Hans Bader Goes Racial
The CNSNews.com columnist is concerned that non-white people might get access to a COVID vaccine or treatment before he does -- and that there may be too many black people on the Supreme Court.
By Terry Krepel
Bader complained in a December 2020 column:
The Department of Veterans Affairs is going to give priority to black and Hispanic veterans over white and Asian veterans when administering the vaccine for COVID-19. This racial preference is unconstitutional.
Yes, Bader is really arguing that. But at no point did he offer evidence that blacks and Hispanics are "not inherently at greater risk of contracting the virus" despite the fact that it's indisputably true that Blacks and Hispanics have risk factors that lead to them catching and dying from COVID-19 at a greater rate than whites.
Bader went into denial on this point, dismissing it all as societal, saying it's effectively their fault that they're more exposed to catching it:
But generally speaking, the fact that a group has been disproportionately affected is not a reason for giving the group a racial preference, even if the disproportionate impact is from a government policy -- rather than, as is the case for most black and Hispanic people who have contracted COVID, from societal factors that put them into more frequent contact with COVID carriers.
Curiously, Bader didn't offer a plan to reduce the way Blacks and Hispanics are "disproportionately affected" by coronavirus, despite his framing of it as merely a societal problem; he simply ranted that they don't deserve to cut the line in front of him. Not exactly the smartest hill for him to choose to die on.
Bader repeated the argument again in a January 2021 column:
Oregon plans to give minorities preference over whites in access to the coronavirus vaccine, which is unconstitutional.
It seems that Bader is just searching for legal loopholes to keep Blacks and Hispanics from getting the vaccine ahead of him. And, strangely, he didn't seem all that eager to give vaccines to those essential workers whose jobs put them more at risk.
He hammered this dubious argument again -- but with added dubious sourcing -- in his April 8 column:
The State of Vermont recently drew criticism for giving racial minorities priority in access to the COVID vaccine. Lawyers and law professors (including me) said that racial preference was unconstitutional. But at least Vermont didn't waste doses of the vaccine.
Of course, Bacon isn't the publisher of Virginia Business anymore; it's apparently not enough of a deal to even mention on the bio page on his own blog. Beyond that, the claim that 11,000 vaccine doses went "unused" is an estimate and not necessarily a reflection of actual reality.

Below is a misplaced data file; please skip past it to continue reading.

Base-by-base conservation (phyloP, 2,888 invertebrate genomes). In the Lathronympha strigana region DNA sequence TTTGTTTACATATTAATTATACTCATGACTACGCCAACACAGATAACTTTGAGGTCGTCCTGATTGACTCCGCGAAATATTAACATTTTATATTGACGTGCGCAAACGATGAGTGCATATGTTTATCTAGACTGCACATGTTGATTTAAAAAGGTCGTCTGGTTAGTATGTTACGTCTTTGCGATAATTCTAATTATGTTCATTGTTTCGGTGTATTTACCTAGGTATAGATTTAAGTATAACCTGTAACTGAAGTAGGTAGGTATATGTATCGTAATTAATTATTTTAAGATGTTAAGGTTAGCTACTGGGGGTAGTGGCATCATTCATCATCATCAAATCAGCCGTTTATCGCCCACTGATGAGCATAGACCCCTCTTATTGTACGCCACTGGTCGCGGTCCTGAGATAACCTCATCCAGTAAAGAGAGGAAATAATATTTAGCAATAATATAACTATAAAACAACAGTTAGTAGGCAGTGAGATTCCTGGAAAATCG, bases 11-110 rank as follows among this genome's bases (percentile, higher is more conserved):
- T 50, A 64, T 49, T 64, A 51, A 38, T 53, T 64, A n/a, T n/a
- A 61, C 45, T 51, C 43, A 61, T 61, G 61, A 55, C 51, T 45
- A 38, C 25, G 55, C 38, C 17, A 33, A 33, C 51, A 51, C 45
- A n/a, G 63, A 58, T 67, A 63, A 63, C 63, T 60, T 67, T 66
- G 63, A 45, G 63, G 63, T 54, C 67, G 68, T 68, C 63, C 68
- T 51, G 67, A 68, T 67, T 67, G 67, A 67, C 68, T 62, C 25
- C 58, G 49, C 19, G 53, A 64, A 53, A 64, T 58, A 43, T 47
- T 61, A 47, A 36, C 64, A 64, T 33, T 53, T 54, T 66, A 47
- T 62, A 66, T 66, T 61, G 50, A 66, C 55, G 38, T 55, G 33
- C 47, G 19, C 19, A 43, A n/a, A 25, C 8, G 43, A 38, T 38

Further, for all the whining that white people weren't getting the vaccines they are apparently entitled to, there was no explanation by either Bader or Bacon about whether they did their part to help people who are disadvantaged or lack the internet access needed to make an appointment to get a vaccine -- the main way of getting one at the time. Are those people on their own, where they will get trampled by better connected white people?
Bader went on a similar whine four days later:
Rhode Island excluded whites from vaccinations given out at Providence's Dunkin Donuts Center on April 10, where 3,000 doses were available. As a result, many of those doses were left unused.
Bader's source for the unsubstantiated 3,000 "unused" claim is a tweet from a right-wing education activist. Bader then rehashed an argument he has made before to assert that minorities are not deserving of better access to the vaccine than white people:
Lower vaccination rates among blacks reflected reluctance to take the vaccine, rather than racial bias in administering the vaccine. Surveys showed blacks were far more reluctant than whites to take the vaccine when it first became available. Higher COVID rates among blacks and Hispanics in many states have resulted from occupational and other non-racial risk factors, rather than discrimination by state governments.
This is just victim-blaming on Bader's part. Again, Blacks and Hispanics really are at enhanced risk of catching coronavirus, and even if they are in occupations that expose them to greater risk of catching it, that's all the more reason to prioritize them for vaccines.
It seems Bader wants a more Darwinian process for vaccine access, where the well-connected get it immediately and everyone else must scramble for leftovers -- strange since conservatives normally don't like Darwininan concepts.
Bader served up another version of this in his Jan. 3 column:
New York City has been putting coronavirus testing sites in mostly non-white neighborhoods, rather than mostly white neighborhoods. That is illegal racial discrimination. Just as bombing a bus because most of its passengers are black is racially discriminatory, giving an area benefits because of the race of most of its residents is racially discriminatory. For example, an appeals court ruled that deliberately putting public housing in “predominantly white” areas was racially discriminatory and thus presumptively unconstitutional, in Walker v. City of Mesquite (1999). Similarly, the Supreme Court ruled that redrawing a city’s boundaries to exclude 99 percent of its black voters was unconstitutional, in Gomillion v. Lightfoot (1960).
Yet we don't recall Bader complaining about racial bias in 2020 when white neighborhoods had more access to COVID testing than minority neighborhoods. Nor did he acknowledge that blacks and Latinos do, in fact, tend to have higher COVID infection and death rates than whites do.
Despite his racially charged argument being a very weak one, Bader continued:
New York State is also discriminating based on race in access to life-saving medical treatment. “NY State Department of Health warns they don’t have enough Paxlovid or Monoclonal Antibody Treatment and white people need not apply,” notes the New York Post’s Karol Markowicz. As the New York State Department of Health explains, “non-white race or Hispanic/Latino ethnicity” is a “factor” that can qualify you for access to “antiviral treatment” such as Paxlovid or molnupiravir.